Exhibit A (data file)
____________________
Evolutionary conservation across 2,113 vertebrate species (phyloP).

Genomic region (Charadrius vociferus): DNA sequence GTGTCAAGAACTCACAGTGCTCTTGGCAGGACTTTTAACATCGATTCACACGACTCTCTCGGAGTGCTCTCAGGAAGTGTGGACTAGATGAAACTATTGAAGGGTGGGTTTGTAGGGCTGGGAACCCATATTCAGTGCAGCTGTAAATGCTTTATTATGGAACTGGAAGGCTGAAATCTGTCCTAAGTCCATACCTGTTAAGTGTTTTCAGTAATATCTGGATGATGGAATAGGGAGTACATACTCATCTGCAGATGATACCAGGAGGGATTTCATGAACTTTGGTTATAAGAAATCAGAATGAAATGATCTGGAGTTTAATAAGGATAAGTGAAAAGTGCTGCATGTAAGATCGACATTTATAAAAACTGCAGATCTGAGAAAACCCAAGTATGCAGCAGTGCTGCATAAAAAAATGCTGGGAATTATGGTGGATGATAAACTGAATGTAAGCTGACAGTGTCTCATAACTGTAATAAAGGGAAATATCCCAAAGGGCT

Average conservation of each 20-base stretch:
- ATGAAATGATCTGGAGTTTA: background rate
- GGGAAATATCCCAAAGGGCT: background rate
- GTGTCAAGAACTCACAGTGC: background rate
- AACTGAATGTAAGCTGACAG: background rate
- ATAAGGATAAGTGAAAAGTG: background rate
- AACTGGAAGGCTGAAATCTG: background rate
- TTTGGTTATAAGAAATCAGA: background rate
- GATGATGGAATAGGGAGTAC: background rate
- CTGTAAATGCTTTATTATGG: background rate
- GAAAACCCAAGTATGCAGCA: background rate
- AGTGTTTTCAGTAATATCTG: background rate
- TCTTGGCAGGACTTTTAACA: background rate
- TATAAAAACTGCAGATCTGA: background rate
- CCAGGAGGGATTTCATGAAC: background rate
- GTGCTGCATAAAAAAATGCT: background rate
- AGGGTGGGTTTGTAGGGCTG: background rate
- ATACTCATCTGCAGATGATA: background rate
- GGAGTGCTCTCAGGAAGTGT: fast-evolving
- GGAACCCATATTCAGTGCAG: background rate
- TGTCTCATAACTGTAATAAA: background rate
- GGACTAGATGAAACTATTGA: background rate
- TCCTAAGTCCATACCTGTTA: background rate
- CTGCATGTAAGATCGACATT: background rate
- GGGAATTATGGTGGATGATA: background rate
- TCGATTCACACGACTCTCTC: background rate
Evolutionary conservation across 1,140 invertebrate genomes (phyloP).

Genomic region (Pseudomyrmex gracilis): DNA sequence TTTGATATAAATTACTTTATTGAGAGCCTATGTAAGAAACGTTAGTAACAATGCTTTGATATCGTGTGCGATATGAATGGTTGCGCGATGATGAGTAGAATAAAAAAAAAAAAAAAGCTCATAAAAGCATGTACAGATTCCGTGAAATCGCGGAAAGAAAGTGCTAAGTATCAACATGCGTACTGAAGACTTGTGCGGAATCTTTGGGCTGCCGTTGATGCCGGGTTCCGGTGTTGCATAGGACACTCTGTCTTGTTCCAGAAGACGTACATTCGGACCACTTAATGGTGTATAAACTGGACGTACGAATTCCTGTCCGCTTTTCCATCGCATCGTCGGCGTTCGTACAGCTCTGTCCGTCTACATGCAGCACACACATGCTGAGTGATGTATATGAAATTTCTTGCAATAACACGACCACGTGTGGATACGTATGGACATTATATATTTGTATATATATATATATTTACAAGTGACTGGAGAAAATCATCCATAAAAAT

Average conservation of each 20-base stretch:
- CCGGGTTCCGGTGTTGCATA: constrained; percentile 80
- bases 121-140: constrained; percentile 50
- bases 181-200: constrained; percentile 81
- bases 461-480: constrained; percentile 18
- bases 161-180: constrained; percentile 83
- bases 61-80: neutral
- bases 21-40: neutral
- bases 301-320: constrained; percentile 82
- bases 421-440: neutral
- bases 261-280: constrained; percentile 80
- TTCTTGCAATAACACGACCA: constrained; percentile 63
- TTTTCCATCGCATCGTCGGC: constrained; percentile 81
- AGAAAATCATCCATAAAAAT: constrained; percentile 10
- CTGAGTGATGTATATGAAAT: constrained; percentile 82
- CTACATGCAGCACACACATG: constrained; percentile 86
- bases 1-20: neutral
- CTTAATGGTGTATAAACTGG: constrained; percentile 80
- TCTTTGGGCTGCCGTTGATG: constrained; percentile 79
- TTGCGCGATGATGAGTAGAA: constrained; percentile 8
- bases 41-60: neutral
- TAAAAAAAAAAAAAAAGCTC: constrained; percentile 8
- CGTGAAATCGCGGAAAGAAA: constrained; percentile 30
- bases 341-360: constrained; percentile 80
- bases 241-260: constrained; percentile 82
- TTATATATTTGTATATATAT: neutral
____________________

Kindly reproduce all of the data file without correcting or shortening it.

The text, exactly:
Evolutionary conservation across 2,113 vertebrate species (phyloP).

Genomic region (Charadrius vociferus): DNA sequence GTGTCAAGAACTCACAGTGCTCTTGGCAGGACTTTTAACATCGATTCACACGACTCTCTCGGAGTGCTCTCAGGAAGTGTGGACTAGATGAAACTATTGAAGGGTGGGTTTGTAGGGCTGGGAACCCATATTCAGTGCAGCTGTAAATGCTTTATTATGGAACTGGAAGGCTGAAATCTGTCCTAAGTCCATACCTGTTAAGTGTTTTCAGTAATATCTGGATGATGGAATAGGGAGTACATACTCATCTGCAGATGATACCAGGAGGGATTTCATGAACTTTGGTTATAAGAAATCAGAATGAAATGATCTGGAGTTTAATAAGGATAAGTGAAAAGTGCTGCATGTAAGATCGACATTTATAAAAACTGCAGATCTGAGAAAACCCAAGTATGCAGCAGTGCTGCATAAAAAAATGCTGGGAATTATGGTGGATGATAAACTGAATGTAAGCTGACAGTGTCTCATAACTGTAATAAAGGGAAATATCCCAAAGGGCT

Average conservation of each 20-base stretch:
- ATGAAATGATCTGGAGTTTA: background rate
- GGGAAATATCCCAAAGGGCT: background rate
- GTGTCAAGAACTCACAGTGC: background rate
- AACTGAATGTAAGCTGACAG: background rate
- ATAAGGATAAGTGAAAAGTG: background rate
- AACTGGAAGGCTGAAATCTG: background rate
- TTTGGTTATAAGAAATCAGA: background rate
- GATGATGGAATAGGGAGTAC: background rate
- CTGTAAATGCTTTATTATGG: background rate
- GAAAACCCAAGTATGCAGCA: background rate
- AGTGTTTTCAGTAATATCTG: background rate
- TCTTGGCAGGACTTTTAACA: background rate
- TATAAAAACTGCAGATCTGA: background rate
- CCAGGAGGGATTTCATGAAC: background rate
- GTGCTGCATAAAAAAATGCT: background rate
- AGGGTGGGTTTGTAGGGCTG: background rate
- ATACTCATCTGCAGATGATA: background rate
- GGAGTGCTCTCAGGAAGTGT: fast-evolving
- GGAACCCATATTCAGTGCAG: background rate
- TGTCTCATAACTGTAATAAA: background rate
- GGACTAGATGAAACTATTGA: background rate
- TCCTAAGTCCATACCTGTTA: background rate
- CTGCATGTAAGATCGACATT: background rate
- GGGAATTATGGTGGATGATA: background rate
- TCGATTCACACGACTCTCTC: background rate
Evolutionary conservation across 1,140 invertebrate genomes (phyloP).

Genomic region (Pseudomyrmex gracilis): DNA sequence TTTGATATAAATTACTTTATTGAGAGCCTATGTAAGAAACGTTAGTAACAATGCTTTGATATCGTGTGCGATATGAATGGTTGCGCGATGATGAGTAGAATAAAAAAAAAAAAAAAGCTCATAAAAGCATGTACAGATTCCGTGAAATCGCGGAAAGAAAGTGCTAAGTATCAACATGCGTACTGAAGACTTGTGCGGAATCTTTGGGCTGCCGTTGATGCCGGGTTCCGGTGTTGCATAGGACACTCTGTCTTGTTCCAGAAGACGTACATTCGGACCACTTAATGGTGTATAAACTGGACGTACGAATTCCTGTCCGCTTTTCCATCGCATCGTCGGCGTTCGTACAGCTCTGTCCGTCTACATGCAGCACACACATGCTGAGTGATGTATATGAAATTTCTTGCAATAACACGACCACGTGTGGATACGTATGGACATTATATATTTGTATATATATATATATTTACAAGTGACTGGAGAAAATCATCCATAAAAAT

Average conservation of each 20-base stretch:
- CCGGGTTCCGGTGTTGCATA: constrained; percentile 80
- bases 121-140: constrained; percentile 50
- bases 181-200: constrained; percentile 81
- bases 461-480: constrained; percentile 18
- bases 161-180: constrained; percentile 83
- bases 61-80: neutral
- bases 21-40: neutral
- bases 301-320: constrained; percentile 82
- bases 421-440: neutral
- bases 261-280: constrained; percentile 80
- TTCTTGCAATAACACGACCA: constrained; percentile 63
- TTTTCCATCGCATCGTCGGC: constrained; percentile 81
- AGAAAATCATCCATAAAAAT: constrained; percentile 10
- CTGAGTGATGTATATGAAAT: constrained; percentile 82
- CTACATGCAGCACACACATG: constrained; percentile 86
- bases 1-20: neutral
- CTTAATGGTGTATAAACTGG: constrained; percentile 80
- TCTTTGGGCTGCCGTTGATG: constrained; percentile 79
- TTGCGCGATGATGAGTAGAA: constrained; percentile 8
- bases 41-60: neutral
- TAAAAAAAAAAAAAAAGCTC: constrained; percentile 8
- CGTGAAATCGCGGAAAGAAA: constrained; percentile 30
- bases 341-360: constrained; percentile 80
- bases 241-260: constrained; percentile 82
- TTATATATTTGTATATATAT: neutral